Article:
I haven’t seen many contemporary operas, nor have I ever read, or watched a play of Shakespeare’s Midsummer’s NIght Dream (I know)… So I was quite looking forward to the opera tonight.
It was funny! I didn’t realize the plot to be so completely asinine, but given its fantastical setting, we just went along with it and had a blast. We left the theater chuckling at the many precious lines sprouted by the characters. And although Britten’s music is not quite as ‘hummable’ as Verdi’s, he’s brilliant at using it to project the mood and atmosphere. In fact, the entire opera seemed more like a drama set to music… which I suppose was the case when Benjamin Britten and Peter Seares wrote it.
Article updated: 11/6/2010 07:39 PM
Enchantments abound in Lyric ‘A Midsummer Night’s Dream’
By Scott C. Morgan
It’s likely that some operagoers will intensely dislike Benjamin Britten’s “A Midsummer Night’s Dream” (particularly those who can’t tolerate anything written past the 19th century). I wasn’t surprised to see a few people bundled up and leaving at intermission on opening night of the Lyric Opera of Chicago’s premiere of Britten’s 1960 operatic masterpiece.
But instead of shouting “Philistines!” at those patrons, it was much easier to take satisfaction at what they ultimately missed out on: an enchanting and beautifully sung resolution featuring the Glen Ellyn-based chorus AnimaYoung Singers of Greater Chicago, plus the hilariously gut-busting play-within-a-play performance of “The Most Lamentable Comedy and Most Cruel Death of Pyramus and Thisbe.”
The fact that an opera can make audiences laugh so much is just one joyous aspect of this practically perfect Lyric staging of “A Midsummer Night’s Dream.” Australian Director Neil Armfield and Scottish conductor Rory Macdonald both work in tandem to conjure a bewitching production that burnishes Britten’s hauntingly beautiful score filled with masterfully eerie orchestrations.
And Shakespeare also strongly shines through, since Britten and his longtime partner, tenor Peter Pears, used large swathes of the Bard’s original text to craft their comic libretto telling the stories of bickering fairies, mixed-up lovers and “rude mechanicals” attempting to stage a Roman tragedy.
Countertenor David Daniels not only soared vocally as the vengeful fairy king Oberon, but also physically in a suspended cage that kept him hovering high above the stage most of the time. With the lovely coloratura soprano Anna Christy as the motherly fairy queen Tytania, Daniels and the Anima children’s chorus all masterfully harmonized together to illuminate Britten’s otherworldly soundscape.
Soprano Erin Wall and mezzo-soprano Elizabeth DeShong were fun as the respectively sparring sisters Helena and Hermia, while tenor Shawn Mathey and baritone Lucas Meachem were very ardent as the respective suitors Lysander and Demetrius (who charge in and out of love with different partners thanks to a magic herb).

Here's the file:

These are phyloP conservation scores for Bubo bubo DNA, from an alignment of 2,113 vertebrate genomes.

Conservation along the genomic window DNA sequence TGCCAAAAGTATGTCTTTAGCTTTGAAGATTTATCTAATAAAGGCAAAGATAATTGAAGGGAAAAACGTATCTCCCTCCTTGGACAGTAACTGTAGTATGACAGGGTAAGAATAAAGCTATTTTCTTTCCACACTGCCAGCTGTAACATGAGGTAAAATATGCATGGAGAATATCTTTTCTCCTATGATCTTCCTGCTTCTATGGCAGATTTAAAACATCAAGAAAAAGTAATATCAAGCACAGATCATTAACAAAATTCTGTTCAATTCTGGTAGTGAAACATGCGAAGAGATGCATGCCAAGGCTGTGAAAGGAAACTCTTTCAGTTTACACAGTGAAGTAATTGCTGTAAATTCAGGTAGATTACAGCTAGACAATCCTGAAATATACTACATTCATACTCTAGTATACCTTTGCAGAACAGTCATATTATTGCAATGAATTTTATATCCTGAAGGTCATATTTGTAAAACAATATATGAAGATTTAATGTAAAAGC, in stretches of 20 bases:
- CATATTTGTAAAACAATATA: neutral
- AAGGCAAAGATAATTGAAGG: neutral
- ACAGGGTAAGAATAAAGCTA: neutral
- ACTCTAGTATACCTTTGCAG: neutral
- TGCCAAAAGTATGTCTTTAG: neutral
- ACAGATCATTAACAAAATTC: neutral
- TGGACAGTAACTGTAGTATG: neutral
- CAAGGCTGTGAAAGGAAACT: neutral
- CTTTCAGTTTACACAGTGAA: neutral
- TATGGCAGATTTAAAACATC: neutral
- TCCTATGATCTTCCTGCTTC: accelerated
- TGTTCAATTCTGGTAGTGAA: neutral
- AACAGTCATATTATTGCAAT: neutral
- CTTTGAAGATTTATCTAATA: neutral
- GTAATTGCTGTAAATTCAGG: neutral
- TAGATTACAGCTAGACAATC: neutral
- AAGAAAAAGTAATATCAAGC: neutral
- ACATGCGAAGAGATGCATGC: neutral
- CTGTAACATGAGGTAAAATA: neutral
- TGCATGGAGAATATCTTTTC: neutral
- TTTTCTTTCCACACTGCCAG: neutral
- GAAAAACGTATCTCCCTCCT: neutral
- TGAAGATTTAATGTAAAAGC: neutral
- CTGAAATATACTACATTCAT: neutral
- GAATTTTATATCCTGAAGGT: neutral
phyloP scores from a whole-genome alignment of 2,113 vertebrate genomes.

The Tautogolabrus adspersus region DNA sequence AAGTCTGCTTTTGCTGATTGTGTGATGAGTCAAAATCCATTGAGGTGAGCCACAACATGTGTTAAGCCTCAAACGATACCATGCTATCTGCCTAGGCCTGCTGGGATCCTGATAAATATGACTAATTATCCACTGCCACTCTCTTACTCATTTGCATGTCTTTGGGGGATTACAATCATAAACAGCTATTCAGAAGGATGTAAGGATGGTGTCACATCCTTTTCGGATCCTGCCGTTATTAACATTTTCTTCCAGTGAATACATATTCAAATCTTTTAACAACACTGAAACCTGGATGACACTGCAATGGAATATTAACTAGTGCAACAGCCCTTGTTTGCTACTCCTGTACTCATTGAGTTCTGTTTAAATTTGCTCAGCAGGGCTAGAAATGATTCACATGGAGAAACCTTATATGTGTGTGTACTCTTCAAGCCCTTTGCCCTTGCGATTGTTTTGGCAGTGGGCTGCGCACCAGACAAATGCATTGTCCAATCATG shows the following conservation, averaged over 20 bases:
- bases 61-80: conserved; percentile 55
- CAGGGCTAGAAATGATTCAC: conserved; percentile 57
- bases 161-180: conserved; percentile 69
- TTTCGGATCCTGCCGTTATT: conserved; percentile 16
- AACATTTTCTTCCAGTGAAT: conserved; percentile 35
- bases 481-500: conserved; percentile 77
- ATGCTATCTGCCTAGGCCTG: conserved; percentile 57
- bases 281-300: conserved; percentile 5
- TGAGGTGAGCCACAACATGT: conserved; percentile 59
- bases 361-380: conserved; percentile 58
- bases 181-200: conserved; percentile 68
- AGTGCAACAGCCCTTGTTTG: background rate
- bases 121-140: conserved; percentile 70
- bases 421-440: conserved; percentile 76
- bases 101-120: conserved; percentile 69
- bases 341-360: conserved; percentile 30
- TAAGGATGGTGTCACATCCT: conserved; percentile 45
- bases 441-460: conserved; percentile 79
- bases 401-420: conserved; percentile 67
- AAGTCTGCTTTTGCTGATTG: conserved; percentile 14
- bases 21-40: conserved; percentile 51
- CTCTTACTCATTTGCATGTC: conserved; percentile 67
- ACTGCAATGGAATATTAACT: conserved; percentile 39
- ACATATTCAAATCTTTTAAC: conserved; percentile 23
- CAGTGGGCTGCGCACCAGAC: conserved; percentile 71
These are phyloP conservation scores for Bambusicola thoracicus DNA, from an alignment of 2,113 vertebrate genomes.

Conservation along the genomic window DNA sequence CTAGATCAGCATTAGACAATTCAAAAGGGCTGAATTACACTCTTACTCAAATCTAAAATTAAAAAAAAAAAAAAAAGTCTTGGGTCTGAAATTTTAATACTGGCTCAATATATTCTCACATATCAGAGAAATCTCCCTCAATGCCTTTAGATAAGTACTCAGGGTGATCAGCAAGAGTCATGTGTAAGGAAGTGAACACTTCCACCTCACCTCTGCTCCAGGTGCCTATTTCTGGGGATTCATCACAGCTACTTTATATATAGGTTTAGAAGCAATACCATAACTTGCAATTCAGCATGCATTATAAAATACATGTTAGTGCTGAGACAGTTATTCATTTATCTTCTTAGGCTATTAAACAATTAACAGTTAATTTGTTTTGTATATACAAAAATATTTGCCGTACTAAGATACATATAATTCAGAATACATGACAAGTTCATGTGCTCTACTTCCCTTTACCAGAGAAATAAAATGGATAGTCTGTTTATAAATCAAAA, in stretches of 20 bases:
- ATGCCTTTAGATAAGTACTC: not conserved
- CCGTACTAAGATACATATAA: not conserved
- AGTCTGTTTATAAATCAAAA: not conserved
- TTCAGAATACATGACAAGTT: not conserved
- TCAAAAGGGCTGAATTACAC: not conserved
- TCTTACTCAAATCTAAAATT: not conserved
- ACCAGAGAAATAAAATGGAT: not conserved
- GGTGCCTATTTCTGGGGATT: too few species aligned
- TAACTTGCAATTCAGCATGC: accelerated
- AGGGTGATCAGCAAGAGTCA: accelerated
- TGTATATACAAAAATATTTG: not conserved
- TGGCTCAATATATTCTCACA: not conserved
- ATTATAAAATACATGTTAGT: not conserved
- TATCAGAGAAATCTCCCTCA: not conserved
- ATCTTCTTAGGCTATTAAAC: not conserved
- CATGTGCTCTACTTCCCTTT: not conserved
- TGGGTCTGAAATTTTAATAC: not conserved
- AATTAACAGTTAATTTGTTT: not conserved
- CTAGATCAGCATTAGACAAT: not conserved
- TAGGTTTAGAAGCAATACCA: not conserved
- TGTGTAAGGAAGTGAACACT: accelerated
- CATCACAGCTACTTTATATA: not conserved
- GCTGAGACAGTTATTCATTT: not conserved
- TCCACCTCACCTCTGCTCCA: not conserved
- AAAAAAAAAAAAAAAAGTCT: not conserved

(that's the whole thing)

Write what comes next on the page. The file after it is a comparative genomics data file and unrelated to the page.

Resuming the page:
In terms of funny business, the Lyric was particularly blessed to have British bass Peter Rose as Bottom, the blustery and overconfident weaver who gets “translated” into the donkey that Tytania falls passionately in love with.
Rose’s Bottom was eminently endearing as he domineered the rest of his fellow mechanicals, played with their own great sense of comic timing by tenor Keith Jameson, bass-baritone Sam Handley, tenor James Kyrshak, baritone Paul Scholten and bass Wilbur Pauley (special mention should also be made to the black Labrador dog Kiowa, formerly with Canine Companions for Independence and now owned by Nick Breheny of Schaumburg. Kiowa behaved well onstage and even had a comic bit in “Pyramus and Thisbe”).
And as Oberon’s go-between among all these characters, Chicago actor Esteban Andres Cruz made for a physically fit and energetically mischievous Puck. Though just a speaking role, Cruz emerged as a vital and integral part to the production’s success.
Visually, the staging is elegant and starkly simple. Production designer Dale Ferguson dominates the stage with a massive teal plastic sheet that undulates in the air in front of three angled Balinese-inspired forest paintings (turned upside down to show how nature is in disarray). For the mortals characters, the look is distinctly 1960s America, with Prince Theseus (bass-baritone Craig Irvin) and his bride Hippolyta (mezzo-soprano Kelley O’Connor) both looking fashionably Kennedy-esque. Lighting designer Damien Cooper illuminated all the stage magic colorfully and appropriately.
Fifty years on, Britten’s “A Midsummer Night’s Dream” makes a very strong case to be included in the standard operatic repertory especially if productions are as wonderfully whipped up as this enchanting Lyric staging.